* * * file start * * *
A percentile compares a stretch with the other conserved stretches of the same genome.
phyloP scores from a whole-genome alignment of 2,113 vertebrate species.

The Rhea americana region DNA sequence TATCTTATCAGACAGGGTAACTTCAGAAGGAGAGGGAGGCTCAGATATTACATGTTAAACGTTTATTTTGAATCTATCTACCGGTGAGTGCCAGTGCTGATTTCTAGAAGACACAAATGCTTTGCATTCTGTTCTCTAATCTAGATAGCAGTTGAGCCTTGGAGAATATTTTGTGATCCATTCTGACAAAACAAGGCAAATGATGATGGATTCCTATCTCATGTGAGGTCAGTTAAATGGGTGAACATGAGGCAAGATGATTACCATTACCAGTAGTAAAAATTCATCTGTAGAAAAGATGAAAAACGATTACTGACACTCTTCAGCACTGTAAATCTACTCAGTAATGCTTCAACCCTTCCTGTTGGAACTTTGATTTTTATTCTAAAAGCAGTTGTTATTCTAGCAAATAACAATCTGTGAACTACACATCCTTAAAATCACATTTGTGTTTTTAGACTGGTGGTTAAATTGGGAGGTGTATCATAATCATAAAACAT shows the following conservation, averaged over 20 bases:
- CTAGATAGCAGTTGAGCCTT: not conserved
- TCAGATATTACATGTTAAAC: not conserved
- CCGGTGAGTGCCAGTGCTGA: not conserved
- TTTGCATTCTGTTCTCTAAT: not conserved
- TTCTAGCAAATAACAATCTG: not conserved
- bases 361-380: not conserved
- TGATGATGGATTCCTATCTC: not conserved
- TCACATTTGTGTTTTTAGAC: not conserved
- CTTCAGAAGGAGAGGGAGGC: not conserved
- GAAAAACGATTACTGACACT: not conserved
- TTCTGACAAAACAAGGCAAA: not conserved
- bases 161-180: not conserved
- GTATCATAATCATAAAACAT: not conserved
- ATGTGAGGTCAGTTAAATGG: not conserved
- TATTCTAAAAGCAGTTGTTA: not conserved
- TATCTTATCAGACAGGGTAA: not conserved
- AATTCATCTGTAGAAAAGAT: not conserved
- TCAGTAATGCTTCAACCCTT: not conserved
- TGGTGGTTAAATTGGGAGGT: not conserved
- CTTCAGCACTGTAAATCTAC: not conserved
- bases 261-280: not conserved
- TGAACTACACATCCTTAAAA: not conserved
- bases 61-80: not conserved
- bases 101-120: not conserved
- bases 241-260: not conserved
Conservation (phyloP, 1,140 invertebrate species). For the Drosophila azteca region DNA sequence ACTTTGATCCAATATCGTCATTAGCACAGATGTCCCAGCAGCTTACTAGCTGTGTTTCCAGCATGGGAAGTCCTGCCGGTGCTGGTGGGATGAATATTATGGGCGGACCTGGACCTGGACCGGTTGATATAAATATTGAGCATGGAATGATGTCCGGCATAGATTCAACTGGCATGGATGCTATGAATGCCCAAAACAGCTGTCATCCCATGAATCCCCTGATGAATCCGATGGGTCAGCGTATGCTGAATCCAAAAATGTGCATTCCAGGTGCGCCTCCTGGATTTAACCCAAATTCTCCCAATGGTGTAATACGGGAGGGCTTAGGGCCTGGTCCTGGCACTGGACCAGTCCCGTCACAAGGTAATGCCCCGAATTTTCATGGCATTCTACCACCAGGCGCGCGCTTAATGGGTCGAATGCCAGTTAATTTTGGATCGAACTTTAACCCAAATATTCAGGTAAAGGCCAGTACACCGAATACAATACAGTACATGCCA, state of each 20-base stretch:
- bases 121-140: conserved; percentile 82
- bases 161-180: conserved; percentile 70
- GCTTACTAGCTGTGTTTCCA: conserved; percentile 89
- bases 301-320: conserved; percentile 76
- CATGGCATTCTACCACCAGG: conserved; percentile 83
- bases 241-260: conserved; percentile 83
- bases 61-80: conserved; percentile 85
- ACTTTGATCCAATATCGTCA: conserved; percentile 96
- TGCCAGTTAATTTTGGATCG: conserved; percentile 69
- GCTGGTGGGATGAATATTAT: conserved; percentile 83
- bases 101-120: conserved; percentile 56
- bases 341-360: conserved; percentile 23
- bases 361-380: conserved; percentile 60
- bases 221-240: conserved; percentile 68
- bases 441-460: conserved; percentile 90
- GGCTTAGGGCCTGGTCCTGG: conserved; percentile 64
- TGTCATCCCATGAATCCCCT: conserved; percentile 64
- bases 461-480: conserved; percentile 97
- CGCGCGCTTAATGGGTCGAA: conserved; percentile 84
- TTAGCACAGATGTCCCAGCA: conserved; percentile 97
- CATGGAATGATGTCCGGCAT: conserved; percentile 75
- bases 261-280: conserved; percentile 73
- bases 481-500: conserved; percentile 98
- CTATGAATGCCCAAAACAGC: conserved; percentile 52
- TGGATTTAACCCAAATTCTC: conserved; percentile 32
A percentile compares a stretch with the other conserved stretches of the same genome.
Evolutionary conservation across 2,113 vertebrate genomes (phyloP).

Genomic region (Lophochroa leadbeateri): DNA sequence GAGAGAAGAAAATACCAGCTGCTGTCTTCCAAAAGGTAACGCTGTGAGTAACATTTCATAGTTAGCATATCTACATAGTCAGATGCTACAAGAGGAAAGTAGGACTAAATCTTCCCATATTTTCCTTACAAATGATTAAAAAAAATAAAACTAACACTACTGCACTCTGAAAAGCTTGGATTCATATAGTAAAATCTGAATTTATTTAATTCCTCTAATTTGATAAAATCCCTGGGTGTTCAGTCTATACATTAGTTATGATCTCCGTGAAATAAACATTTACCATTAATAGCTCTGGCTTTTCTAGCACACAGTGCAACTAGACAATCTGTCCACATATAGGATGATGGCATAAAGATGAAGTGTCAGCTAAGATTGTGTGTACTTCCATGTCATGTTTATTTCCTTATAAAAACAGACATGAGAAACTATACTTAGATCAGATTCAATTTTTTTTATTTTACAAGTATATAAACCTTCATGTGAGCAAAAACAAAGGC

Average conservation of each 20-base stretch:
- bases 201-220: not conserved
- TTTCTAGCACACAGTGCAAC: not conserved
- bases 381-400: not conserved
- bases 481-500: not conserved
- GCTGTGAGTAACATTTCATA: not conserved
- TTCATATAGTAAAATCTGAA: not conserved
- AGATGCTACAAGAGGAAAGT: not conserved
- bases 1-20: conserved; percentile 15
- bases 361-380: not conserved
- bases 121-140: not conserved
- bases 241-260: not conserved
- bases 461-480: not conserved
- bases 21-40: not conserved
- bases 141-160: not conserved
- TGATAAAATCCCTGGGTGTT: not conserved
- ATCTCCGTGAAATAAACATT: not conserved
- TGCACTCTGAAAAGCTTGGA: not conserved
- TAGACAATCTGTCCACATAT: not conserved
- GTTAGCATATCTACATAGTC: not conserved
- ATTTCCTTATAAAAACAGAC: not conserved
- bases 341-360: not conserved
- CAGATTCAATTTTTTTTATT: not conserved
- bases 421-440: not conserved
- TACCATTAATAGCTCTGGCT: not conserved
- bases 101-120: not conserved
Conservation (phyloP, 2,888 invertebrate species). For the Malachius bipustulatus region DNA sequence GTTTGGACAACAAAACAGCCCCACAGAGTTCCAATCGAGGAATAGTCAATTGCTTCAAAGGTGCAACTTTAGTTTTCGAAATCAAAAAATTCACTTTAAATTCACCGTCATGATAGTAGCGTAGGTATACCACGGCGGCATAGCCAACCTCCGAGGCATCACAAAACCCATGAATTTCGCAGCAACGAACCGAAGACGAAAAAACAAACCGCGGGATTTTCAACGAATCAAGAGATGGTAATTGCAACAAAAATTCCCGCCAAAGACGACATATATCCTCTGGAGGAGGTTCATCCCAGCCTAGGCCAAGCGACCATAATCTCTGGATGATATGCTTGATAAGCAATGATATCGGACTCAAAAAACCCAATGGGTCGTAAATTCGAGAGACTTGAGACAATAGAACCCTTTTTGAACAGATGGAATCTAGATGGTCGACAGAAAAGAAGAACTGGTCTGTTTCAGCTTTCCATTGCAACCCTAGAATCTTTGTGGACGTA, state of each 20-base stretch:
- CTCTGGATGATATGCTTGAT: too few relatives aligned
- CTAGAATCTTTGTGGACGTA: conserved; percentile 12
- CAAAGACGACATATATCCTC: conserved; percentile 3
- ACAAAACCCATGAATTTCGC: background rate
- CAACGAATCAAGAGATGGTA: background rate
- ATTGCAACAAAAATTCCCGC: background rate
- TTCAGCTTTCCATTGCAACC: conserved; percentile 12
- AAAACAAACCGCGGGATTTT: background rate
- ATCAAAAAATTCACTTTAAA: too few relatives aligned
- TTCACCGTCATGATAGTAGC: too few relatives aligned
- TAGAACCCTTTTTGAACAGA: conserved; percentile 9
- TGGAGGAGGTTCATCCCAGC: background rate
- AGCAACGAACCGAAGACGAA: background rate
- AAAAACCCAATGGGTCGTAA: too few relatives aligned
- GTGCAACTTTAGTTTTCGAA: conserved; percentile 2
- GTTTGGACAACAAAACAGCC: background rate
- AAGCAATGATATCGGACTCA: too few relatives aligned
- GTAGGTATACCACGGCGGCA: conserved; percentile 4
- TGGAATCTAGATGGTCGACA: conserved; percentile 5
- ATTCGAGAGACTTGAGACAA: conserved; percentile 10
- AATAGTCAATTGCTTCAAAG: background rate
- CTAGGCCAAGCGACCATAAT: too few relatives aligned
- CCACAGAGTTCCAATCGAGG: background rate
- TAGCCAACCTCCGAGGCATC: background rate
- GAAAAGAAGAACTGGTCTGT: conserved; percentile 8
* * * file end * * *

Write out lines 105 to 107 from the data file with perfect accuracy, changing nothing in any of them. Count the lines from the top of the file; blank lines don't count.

- AATAGTCAATTGCTTCAAAG: background rate
- CTAGGCCAAGCGACCATAAT: too few relatives aligned
- CCACAGAGTTCCAATCGAGG: background rate